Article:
Castro doesn't turn 25 until March 20, yet he's already a three-time All-Star shortstop who draws the attention of the young Latin American players on the team.
"I'm not a real leader," Castro said Tuesday. "I can help the young guys and I am still young, not a leader. We can be 25 guys leading the team and help each other."
Cubs president of baseball operations Theo Epstein understands Castro's reluctance, but Epstein sees a player with more influence than he thinks.
"There is some humility to that, too," Epstein said. "Normally the guys going around pounding their chest and saying they are the leaders of the team maybe aren't as much in reality.
"In his own way Starlin was really good last year especially when Javy Baez came up," Epstein said. "He is someone (Castro) could see as a threat but he showed him the ropes and took him to dinner."
With the addition of left-hander Jon Lester and catcher Miguel Montero and the rise of Anthony Rizzo in the clubhouse, much of the pressure could be off Castro, and that could help him concentrate on becoming more consistent on the field and making better decisions off it.
"You focus more because you got a guy behind you or in front of you that really wants to win," Castro said. "You want to show those guys that you want to win, too."
Boy, does he want to win. Castro was promoted to the Cubs from Double-A in 2010 as a 20-year-old and he hit .300. He had a down year in 2013 but bounced back nicely last year. However, the Cubs have finished fifth in each of his five seasons.
If Chicago is going to have its first winning season since 2009, it is vital for Castro to put up similar numbers to last year, when he hit .292 with 14 home runs and 65 RBIs in 134 games. He'll have the support of new manager Joe Maddon, who left Tampa Bay to join the Cubs.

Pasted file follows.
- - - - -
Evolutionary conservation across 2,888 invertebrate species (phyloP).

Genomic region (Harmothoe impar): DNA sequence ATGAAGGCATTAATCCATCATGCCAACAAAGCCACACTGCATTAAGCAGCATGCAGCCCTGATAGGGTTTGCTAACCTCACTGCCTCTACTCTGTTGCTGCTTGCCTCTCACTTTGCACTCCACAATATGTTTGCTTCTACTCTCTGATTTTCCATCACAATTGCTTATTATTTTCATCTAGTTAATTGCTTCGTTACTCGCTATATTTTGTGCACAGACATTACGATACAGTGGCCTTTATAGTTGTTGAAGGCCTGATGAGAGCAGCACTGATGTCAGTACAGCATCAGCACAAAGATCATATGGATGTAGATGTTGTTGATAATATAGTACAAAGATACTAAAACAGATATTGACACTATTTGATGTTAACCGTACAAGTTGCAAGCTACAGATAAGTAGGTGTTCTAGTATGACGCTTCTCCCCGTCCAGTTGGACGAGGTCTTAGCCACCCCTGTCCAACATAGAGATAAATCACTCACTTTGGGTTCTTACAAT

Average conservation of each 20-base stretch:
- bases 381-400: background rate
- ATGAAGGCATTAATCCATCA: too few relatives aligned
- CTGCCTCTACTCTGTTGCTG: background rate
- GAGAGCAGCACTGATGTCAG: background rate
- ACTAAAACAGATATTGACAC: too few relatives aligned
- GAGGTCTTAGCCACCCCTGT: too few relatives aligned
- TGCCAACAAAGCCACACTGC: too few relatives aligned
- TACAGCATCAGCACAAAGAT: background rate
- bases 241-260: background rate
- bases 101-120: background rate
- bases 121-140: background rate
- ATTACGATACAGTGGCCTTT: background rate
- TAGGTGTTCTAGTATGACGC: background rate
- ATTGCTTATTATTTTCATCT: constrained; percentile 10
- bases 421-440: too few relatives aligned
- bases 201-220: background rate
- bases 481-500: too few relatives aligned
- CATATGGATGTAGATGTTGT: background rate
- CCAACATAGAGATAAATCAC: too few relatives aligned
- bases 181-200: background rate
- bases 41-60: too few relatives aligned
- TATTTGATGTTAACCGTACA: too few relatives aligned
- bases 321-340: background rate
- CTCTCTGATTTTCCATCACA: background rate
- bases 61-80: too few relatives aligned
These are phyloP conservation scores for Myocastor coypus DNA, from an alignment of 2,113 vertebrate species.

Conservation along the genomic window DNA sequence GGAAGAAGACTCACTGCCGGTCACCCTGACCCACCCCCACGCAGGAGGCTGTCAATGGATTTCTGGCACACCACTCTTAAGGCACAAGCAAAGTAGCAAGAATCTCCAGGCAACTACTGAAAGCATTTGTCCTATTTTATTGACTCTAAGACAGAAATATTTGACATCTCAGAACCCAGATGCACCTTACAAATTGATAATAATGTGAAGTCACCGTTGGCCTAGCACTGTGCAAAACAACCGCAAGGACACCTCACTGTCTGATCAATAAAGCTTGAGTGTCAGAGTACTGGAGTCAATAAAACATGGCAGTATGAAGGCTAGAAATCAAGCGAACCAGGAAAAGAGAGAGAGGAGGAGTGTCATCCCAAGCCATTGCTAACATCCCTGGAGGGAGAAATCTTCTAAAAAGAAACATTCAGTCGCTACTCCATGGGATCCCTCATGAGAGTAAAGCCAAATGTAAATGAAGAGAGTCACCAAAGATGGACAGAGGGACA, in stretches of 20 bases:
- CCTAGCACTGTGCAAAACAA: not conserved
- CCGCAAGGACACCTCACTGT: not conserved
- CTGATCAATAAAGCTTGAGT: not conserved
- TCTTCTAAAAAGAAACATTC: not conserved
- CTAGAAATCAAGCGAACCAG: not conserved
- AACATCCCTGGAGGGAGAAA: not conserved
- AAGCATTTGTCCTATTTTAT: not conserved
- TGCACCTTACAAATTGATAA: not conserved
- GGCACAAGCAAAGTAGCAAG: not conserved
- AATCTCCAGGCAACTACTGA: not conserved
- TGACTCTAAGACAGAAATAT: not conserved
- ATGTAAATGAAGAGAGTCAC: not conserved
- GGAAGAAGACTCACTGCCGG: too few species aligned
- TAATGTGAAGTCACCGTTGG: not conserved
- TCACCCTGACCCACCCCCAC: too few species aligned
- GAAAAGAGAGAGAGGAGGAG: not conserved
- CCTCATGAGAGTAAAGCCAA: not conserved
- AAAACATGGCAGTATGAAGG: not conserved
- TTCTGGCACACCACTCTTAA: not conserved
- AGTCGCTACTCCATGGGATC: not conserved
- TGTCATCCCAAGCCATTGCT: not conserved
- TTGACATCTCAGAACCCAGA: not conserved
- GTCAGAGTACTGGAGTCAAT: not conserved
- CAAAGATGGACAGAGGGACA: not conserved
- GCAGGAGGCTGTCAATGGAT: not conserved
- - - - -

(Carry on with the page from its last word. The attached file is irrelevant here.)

"I don't really know him but everyone I ask no one tells me something bad," Castro said. "They tell me something good. He took that team to playoffs and they aren't even close to what we got.
"I think it is going to be a really fun season," he said. "We have a team we can compete against anyone."
Castro came to Arizona a month early to work with strength and conditioning coach Tim Buss in an attempt to make sure he doesn't have the leg problems that has plagued him the last two springs.
Also, it allowed him to leave his home in the Dominican Republic where he was briefly detained — and had his home searched — by police after a nightclub shooting in December. Castro also acknowledged that earlier in the month he had left a nightclub before another shooting occurred.
Castro says he now understands the importance of who he spends his downtime with when away from the game, and he is considering buying home in the U.S.
"I can't put myself in situations. I can be in my house and not have a problem," he said. "The problem isn't coming out of your house. The problems come when you are in the wrong place."